Of course, the smoker (like any addict) will say that they get great pleasure out of their habit and they're hurting nobody but themselves, but the reality is that tobacco is a heavily marketed highly addictive substance that kills for profit.

Tobacco pushers might hide behind desks and wear grey suits rather than sportswear and bling (like their "illegal" narcotic-selling chums), and the Fed tax officials might be an easy target when looking to vent your anger, but can I suggest that you consider the role of the tobacco companies in keeping your Aunt, and other "financially decrepit" and unemployed people, in their poor and unhealthy condition.

Sean


You cannot honestly believe that what your Aunt was doing was anything other than breaking the law? Surely tax evasion is a crime in the states, I recently heard that in China tax evasion is punishable by the death penalty, perhaps your aunt got what was coming to her?

I also believe that it wasn't the letter that killed her (I haven't heard of anyone dying from a papercut yet anyway), it was probably the cigarettes...

A Fed Up Non Smoker


It is not only smokes that states are trying to grab taxes on.

The assorted US states now have tax treaties with each other that let them tell other states who received goods from a shipper an any state. The state collects sales taxes and a few years back implemented a computer data base standard.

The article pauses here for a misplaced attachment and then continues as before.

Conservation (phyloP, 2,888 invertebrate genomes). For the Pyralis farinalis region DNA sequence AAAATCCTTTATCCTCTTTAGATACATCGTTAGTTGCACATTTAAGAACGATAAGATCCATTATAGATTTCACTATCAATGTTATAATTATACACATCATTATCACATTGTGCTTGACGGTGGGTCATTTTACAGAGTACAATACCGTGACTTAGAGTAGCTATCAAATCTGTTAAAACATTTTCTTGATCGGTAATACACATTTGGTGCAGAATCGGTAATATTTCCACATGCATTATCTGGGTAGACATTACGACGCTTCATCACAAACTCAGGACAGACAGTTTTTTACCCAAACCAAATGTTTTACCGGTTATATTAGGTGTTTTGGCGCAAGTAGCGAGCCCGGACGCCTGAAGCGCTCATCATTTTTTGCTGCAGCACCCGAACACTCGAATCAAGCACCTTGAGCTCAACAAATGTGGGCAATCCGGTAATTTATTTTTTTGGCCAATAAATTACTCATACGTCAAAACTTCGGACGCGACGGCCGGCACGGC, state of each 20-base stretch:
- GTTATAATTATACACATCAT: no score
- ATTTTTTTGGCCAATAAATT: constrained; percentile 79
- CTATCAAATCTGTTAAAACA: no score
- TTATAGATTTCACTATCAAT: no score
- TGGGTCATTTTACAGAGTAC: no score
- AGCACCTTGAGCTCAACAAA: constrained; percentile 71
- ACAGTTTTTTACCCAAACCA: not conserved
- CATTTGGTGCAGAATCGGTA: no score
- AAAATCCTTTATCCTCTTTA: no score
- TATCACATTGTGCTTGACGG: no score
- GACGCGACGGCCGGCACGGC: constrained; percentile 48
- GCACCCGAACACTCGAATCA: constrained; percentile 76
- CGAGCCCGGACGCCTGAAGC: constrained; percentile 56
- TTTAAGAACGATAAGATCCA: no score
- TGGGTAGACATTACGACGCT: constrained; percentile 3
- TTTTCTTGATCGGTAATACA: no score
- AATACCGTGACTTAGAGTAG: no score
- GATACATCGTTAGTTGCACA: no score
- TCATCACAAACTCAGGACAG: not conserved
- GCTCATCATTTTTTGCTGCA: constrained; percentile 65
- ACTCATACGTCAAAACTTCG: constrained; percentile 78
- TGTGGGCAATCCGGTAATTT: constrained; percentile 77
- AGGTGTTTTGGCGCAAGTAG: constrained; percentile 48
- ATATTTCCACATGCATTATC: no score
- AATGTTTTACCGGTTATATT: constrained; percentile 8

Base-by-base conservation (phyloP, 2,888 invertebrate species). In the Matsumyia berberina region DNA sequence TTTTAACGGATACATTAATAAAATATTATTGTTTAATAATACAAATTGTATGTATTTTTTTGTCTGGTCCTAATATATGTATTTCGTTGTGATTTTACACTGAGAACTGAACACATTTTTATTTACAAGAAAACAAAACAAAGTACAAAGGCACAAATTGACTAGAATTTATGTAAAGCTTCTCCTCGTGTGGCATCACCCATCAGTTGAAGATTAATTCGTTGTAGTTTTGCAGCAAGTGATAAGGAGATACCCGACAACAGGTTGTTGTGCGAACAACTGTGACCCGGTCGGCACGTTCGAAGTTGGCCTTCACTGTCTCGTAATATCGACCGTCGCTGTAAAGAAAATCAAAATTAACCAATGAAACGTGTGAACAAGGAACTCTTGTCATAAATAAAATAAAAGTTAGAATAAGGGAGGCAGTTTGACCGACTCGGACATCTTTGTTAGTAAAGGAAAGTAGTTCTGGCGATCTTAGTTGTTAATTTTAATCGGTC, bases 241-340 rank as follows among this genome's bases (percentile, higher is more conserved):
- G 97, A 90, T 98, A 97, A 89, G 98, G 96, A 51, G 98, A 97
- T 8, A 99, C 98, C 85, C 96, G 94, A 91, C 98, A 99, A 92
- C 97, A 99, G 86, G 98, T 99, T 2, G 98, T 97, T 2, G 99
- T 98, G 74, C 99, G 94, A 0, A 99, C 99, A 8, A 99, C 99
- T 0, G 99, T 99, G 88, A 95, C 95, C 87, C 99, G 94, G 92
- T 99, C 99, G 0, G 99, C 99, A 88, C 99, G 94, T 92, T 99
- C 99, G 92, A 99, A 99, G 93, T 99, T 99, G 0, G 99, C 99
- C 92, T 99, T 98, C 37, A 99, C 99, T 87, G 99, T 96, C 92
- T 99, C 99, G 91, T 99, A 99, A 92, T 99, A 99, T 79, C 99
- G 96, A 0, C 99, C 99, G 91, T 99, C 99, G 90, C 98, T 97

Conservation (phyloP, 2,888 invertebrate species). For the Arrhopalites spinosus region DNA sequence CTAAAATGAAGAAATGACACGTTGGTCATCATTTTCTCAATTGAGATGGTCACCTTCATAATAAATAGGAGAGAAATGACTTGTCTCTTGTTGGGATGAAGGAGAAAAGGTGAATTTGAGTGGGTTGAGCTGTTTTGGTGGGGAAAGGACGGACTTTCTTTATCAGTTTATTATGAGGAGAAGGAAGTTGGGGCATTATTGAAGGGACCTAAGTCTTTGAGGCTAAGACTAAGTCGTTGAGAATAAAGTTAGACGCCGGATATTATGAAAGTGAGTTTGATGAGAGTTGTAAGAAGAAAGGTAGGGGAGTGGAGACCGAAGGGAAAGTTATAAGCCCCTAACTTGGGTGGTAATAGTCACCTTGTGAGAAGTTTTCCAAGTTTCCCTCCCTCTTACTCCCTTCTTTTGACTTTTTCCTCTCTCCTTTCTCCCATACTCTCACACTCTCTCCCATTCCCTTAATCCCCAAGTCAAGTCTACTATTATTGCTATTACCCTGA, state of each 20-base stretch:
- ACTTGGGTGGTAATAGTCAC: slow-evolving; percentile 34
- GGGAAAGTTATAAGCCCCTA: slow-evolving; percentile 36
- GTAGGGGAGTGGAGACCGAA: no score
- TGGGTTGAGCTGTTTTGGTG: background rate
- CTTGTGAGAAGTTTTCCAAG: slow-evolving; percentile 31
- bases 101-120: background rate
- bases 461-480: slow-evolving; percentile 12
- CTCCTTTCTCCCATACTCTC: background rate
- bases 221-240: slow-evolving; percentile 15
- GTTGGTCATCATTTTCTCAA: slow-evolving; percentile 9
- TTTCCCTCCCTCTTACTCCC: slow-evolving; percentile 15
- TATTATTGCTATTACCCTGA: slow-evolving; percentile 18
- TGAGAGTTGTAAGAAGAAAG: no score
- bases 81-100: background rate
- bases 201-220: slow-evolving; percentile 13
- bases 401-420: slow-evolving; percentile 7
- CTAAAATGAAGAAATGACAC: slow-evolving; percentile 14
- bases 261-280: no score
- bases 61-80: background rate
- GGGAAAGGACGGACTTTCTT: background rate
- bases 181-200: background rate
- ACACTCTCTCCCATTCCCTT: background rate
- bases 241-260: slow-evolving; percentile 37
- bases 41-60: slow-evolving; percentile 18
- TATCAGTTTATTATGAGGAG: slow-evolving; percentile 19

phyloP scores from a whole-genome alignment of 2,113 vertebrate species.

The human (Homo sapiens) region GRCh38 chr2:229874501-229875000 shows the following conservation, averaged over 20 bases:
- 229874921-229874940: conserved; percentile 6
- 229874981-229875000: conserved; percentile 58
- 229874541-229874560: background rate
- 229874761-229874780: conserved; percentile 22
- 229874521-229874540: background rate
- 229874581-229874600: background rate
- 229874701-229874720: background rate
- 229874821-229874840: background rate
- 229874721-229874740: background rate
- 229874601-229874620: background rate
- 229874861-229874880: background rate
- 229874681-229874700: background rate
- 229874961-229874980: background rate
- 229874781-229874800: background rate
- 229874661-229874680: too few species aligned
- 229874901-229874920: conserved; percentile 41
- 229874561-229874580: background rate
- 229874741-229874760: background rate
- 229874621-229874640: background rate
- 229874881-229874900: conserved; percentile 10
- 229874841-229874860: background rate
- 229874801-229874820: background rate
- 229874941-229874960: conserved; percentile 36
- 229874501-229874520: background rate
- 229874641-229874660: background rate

So when they audit you for sales taxes you must prove what you sold and where you shipped it and they want the tax on shipments within the state.

They also want all the details of untaxed out of state sales....which they then proceed to give to each state they have a treaty with. Those states go to get this taxes, calling them 'use taxes'.

All the states have huge departments devoted to this form of tax collecting from good shipped into their state from other states. Tobacco and booze are highest on the list, since they have a far higher taxation rate. Next is high value items, diamond rings etc.

Bill


Isn't it sad that tobacco junkies go to such lengths to defend their heinous practices. If you were a real man you'd give up. It's alright if you want to kill yourself, but despite all the evidence, smokers still pretend they don't harm anyone else. And kids still get hooked because Robin Hood stories like this make smoking look sexy, brave and bold, rather than just being an addicts refuge :(

Rgds

Martin Cleaver